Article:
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A DFT study of the oxygen reduction reaction mechanism on be doped graphene

Caroline R. Kwawu, Albert Aniagyei, Destiny Konadu, Kenneth Limbey, Elliot Menkah, Richard Tia, and Evans Adei

Department of Chemistry, Kwame Nkrumah University of Science and Technology, Kumasi, Ghana



Received: 5 November 2021  Accepted: 28 March 2022


Graphene despite its high surface area has very limited activity towards the oxygen reduction reaction (ORR), demonstrating selectivity towards the unfavorable two-electron mechanism. We have employed the spin polarized density functional theory method to investigate the oxygen reduction reaction activity of the heteroatom p-type beryllium (Be) doped graphene in gas and aqueous media. The preferred doping sites, active sites and reaction mechanisms available on the doped graphene surfaces were investigated with increasing Be concentrations of 0.03 ML, 0.06 ML and 0.09 ML. Our results reveal that oxygen is physisorbed on bare graphene, however, Be at the lattice sites provides site for oxygen adsorption and ORR. Generally, Be concentration increase in a single honey-comb of graphene from 1 to 2, increasing oxygen activation and dissociation on graphene, compared to their isolated defective counterparts. Considering the conjugated Be defective surfaces, oxygen binds dissociatively on the doped surfaces preferentially in the order 0.06 ML > 0.09 ML > 0.03 ML. Whereby strong binding at the 0.06 ML doped surface corresponds to least charge loss to oxygen. Surfaces with the least affinity for O*, OH* and H2O*, and can transfer the most charges to O2 leading to dissociation (as seen on the 0.03 ML surface), shows the highest reaction activity towards the ORR. From these results surfaces that bind O2 weakly and dissociatively could hold promise for the ORR reaction. Single atom catalyst of Be, based on graphene is promising for the ORR.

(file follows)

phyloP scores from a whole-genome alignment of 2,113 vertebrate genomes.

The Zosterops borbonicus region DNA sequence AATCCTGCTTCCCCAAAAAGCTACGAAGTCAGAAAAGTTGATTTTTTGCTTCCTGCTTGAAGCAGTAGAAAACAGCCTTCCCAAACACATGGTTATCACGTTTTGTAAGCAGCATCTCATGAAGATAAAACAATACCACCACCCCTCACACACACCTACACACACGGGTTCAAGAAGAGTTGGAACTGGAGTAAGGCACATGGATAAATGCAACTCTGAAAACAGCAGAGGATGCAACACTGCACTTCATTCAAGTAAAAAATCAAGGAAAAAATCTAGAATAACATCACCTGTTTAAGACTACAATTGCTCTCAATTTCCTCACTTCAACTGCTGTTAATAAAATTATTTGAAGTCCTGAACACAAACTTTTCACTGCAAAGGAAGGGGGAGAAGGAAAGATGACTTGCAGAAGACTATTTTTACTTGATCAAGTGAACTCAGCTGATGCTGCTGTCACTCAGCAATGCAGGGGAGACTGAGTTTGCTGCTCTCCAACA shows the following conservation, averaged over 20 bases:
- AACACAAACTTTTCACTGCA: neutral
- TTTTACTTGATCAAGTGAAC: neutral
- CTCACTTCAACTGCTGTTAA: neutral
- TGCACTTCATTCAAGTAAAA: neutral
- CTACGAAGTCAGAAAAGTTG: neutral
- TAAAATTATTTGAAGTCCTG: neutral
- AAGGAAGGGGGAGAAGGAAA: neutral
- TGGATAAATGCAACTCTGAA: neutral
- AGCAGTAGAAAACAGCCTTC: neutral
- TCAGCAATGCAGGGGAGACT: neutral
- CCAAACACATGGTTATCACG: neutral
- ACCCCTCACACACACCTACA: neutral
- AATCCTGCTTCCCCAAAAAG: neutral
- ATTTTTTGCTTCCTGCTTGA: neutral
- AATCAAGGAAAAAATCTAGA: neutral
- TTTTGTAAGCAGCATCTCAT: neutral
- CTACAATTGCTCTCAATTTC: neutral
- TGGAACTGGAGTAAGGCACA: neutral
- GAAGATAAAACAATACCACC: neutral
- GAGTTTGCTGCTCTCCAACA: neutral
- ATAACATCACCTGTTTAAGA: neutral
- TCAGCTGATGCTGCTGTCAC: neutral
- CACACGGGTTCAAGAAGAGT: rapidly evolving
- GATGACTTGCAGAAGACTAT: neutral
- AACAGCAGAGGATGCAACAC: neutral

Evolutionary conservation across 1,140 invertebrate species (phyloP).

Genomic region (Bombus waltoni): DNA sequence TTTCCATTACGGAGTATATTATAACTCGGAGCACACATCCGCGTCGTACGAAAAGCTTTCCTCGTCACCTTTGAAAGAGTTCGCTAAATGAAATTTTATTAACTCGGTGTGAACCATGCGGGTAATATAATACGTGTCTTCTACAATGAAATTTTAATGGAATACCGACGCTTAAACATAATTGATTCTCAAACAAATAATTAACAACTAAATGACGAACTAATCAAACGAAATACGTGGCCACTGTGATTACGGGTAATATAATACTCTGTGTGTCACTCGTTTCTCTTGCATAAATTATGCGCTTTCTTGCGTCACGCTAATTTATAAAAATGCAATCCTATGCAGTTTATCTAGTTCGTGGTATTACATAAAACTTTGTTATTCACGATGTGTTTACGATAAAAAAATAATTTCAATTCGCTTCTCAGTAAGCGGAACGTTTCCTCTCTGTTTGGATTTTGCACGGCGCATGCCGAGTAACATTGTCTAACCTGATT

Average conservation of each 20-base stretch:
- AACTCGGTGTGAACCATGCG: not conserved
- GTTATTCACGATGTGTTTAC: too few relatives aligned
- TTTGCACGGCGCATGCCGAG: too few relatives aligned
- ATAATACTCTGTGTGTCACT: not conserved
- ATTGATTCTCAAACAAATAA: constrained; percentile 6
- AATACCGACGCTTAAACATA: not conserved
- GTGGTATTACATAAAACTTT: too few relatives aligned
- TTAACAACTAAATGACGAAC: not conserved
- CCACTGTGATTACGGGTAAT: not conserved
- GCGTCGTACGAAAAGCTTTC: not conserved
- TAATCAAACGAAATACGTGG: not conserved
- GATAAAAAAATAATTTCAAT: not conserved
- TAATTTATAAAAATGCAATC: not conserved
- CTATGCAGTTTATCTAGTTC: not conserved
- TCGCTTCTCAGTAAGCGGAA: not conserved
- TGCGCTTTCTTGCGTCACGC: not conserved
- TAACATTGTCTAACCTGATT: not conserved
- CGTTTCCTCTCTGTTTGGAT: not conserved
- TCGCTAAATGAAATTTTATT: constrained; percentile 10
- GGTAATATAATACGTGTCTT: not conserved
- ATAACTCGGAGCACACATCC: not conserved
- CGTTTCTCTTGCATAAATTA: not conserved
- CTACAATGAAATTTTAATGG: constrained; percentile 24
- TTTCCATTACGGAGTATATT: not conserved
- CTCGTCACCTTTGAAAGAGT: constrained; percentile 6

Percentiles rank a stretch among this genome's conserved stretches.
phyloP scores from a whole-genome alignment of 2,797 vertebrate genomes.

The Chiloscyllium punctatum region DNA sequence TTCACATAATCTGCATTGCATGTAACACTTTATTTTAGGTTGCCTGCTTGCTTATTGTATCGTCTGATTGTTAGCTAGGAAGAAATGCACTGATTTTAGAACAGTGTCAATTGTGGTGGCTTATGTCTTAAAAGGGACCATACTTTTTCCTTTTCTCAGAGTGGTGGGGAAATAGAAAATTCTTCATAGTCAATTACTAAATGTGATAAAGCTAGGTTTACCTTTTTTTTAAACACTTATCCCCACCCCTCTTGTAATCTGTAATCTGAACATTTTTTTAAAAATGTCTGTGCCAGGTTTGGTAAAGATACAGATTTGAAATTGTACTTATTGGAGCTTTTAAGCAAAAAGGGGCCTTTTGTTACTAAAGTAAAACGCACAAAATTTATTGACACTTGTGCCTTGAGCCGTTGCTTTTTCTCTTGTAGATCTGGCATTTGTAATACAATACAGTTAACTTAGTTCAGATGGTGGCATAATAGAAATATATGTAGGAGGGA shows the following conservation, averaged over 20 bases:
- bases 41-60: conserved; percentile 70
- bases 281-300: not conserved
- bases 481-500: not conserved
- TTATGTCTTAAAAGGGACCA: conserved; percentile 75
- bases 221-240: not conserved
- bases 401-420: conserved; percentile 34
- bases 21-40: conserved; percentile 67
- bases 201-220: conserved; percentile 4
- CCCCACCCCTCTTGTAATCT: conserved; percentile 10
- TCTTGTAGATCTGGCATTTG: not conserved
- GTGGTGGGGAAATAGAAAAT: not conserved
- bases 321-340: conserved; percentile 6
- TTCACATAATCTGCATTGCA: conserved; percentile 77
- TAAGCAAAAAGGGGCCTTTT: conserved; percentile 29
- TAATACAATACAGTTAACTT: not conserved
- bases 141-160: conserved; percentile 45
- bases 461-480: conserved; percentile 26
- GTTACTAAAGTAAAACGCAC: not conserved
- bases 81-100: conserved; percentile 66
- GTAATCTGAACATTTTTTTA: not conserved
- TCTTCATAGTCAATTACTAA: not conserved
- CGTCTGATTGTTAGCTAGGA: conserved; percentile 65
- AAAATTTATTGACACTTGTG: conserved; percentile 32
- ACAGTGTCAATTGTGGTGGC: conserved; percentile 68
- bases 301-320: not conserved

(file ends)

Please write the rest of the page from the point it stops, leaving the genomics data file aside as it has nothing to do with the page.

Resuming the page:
Graphical abstract

Keywords: Heteroatom doped; Reaction mechanism; p-type dopant; Charge transfer

Full paper is available at

DOI: 10.1007/s11696-022-02201-4


Chemical Papers 76 (7) 4471–4480 (2022)

Wednesday, April 17, 2024

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